I’m not sure precisely what they want in a coach but it will no doubt be a watered-down version of Justin’s view of excellence. At least that person, whoever it is, will inherit far more solid foundations than Justin did when he started in the role.

Justin did everything asked of him by CA, although he would be the first to admit he wasn’t perfect.

Knowing Justin Langer personally, Buchanan believes attacks on aspects of his character aren’t accurate. Picture: AAP Image/Tony Phillips
Knowing Justin Langer personally, Buchanan believes attacks on aspects of his character aren’t accurate. Picture: AAP Image/Tony Phillips

He has been described as volatile but I don’t necessarily agree with that. He is excellence personified and when people don’t deliver what is clearly expected of them, that’s when he loses his rag. He is hardly the first coach to do this. But, unlike many of his contemporaries, he thinks and cares deeply. Many within the team will tell you that after a blow up, he will reflect and engage them again in a more conciliatory tone.

This is Justin’s way. In a perfect world, you would love to know what to say, how to say it and when to say it every time, but sometimes you don’t get it right, especially in the emotional and pressure-filled environment of international sport.

Some players didn’t like it. Justin vowed to improve. But, somehow, despite one of the most successful six months for the team in living memory, it wasn’t enough.

Coaching is not a popularity contest, but the relationship between coach and captain is important, much like a chair and a CEO in the corporate world. I was fortunate to have good relationships with Stephen Waugh and Ricky Ponting. It was evident Justin didn’t have that with Cummins and perhaps Aaron Finch. The question now is how far that player power will extend in the next iteration of the Australian men’s team.

Justin Langer struggled in his relationships with his captains. Picture: William West / AFP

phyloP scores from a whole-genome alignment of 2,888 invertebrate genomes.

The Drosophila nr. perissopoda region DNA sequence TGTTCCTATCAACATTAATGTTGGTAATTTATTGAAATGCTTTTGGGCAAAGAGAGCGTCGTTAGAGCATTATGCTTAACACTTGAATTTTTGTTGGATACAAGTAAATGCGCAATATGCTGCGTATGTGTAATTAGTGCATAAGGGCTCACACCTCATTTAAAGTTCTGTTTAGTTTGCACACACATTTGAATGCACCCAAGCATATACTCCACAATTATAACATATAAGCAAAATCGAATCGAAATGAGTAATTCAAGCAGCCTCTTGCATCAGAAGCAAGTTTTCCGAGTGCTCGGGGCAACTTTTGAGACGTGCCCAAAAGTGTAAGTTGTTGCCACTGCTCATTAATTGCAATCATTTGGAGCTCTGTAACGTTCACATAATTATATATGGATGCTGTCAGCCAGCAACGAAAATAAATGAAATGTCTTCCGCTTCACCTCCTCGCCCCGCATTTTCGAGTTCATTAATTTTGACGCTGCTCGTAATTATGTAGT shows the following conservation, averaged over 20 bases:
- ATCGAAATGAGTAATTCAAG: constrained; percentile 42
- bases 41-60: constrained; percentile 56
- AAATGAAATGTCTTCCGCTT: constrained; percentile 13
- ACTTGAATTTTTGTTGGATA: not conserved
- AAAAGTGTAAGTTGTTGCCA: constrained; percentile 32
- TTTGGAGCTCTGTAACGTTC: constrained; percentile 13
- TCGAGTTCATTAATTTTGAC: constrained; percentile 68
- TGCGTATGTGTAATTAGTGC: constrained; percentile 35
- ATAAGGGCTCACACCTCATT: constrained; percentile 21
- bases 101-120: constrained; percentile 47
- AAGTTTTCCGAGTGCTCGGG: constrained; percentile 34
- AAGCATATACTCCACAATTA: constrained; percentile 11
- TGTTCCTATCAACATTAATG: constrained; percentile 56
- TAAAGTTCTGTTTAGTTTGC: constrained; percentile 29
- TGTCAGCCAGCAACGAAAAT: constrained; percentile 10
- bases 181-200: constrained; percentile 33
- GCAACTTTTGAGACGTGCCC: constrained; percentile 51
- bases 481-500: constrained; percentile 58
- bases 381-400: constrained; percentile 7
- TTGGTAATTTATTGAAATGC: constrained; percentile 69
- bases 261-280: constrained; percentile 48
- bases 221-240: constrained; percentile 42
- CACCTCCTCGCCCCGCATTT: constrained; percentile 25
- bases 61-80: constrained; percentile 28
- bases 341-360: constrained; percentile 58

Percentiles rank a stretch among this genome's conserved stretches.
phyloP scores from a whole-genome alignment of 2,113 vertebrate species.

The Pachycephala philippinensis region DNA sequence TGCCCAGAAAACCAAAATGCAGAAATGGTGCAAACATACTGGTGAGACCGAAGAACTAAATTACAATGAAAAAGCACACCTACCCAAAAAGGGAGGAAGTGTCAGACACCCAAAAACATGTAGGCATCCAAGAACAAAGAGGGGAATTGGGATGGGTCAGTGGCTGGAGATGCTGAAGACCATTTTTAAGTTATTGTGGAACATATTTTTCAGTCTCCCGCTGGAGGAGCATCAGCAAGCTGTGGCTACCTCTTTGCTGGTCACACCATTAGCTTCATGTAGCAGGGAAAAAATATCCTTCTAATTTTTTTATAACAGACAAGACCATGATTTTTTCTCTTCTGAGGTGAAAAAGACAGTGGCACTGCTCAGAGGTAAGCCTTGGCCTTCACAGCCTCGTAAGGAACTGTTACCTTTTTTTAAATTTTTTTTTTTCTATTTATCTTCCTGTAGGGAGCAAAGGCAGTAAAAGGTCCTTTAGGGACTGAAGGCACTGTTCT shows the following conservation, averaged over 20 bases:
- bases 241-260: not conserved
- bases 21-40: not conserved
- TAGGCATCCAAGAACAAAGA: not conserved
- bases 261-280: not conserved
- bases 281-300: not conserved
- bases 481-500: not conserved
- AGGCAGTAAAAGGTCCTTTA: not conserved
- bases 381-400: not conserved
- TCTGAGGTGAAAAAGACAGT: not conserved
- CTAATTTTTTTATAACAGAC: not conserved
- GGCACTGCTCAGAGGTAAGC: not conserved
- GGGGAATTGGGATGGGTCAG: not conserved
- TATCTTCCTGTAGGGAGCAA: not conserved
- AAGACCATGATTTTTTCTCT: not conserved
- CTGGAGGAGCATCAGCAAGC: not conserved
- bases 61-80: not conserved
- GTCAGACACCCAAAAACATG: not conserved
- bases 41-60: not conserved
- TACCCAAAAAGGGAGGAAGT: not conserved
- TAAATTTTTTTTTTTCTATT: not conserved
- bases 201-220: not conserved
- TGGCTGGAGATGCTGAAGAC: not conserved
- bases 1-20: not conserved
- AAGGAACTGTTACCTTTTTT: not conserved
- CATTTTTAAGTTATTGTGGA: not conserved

Justin Langer struggled in his relationships with his captains. Picture: William West / AFP

The new coach and captain will then need to pull together the different factions in the team: those who supported Justin, those who were ambivalent and those who were against him.

Pragmatism will ensure this happens. It’s a cut-throat industry and players, no matter which side of the Langer divide they sat on, will still want to get selected for Australia and earn contracts, just as staff will want to maintain their employment.

CA knows this. Indeed that is how they have gone about managing player distrust towards them and wayward states over the years: through the purse strings. Unlike the football codes, CA is acutely aware that movement of labour is limited in cricket. Keep quiet, do your job, accept who’s coming in, look after yourself.

The schedule also dictates that the team must come together regardless of how they’re feeling. A T20I series with Sri Lanka is days away and then comes the tour of Pakistan. When there were questions being asked of my job after the 2005 Ashes defeat, we were straight into a Test against the World XI. Today’s controversy is tomorrow’s fish-and-chip wrapper. The game moves on.

At the end of the day, cricket is an individual game dressed up in team clothing.

As dark as the day may seem for Justin, I’m excited for what lies ahead for him. He won’t be able to see that through the emotion and disappointment of the moment, but Australian and international cricket will forever remember him as the man who restored trust in the national team – and he will not want for opportunities elsewhere.

Langer will get more coaching opportunities – and could be a key contender for the English job. Picture: Jonathan DiMaggio/Getty Images for the Australian Cricketers' Association
Langer will get more coaching opportunities – and could be a key contender for the English job. Picture: Jonathan DiMaggio/Getty Images for the Australian Cricketers' Association

One of Justin’s key principles is trust. Anyone who knows him will tell you the same.

This issue, when you get to the heart of it, has been all about trust and mistrust.

Mistrust, and those who sewed it through anonymous media attacks, won this round.

But there are plenty of other jobs out there that place a high premium on trust.

Justin would be an asset in any of them.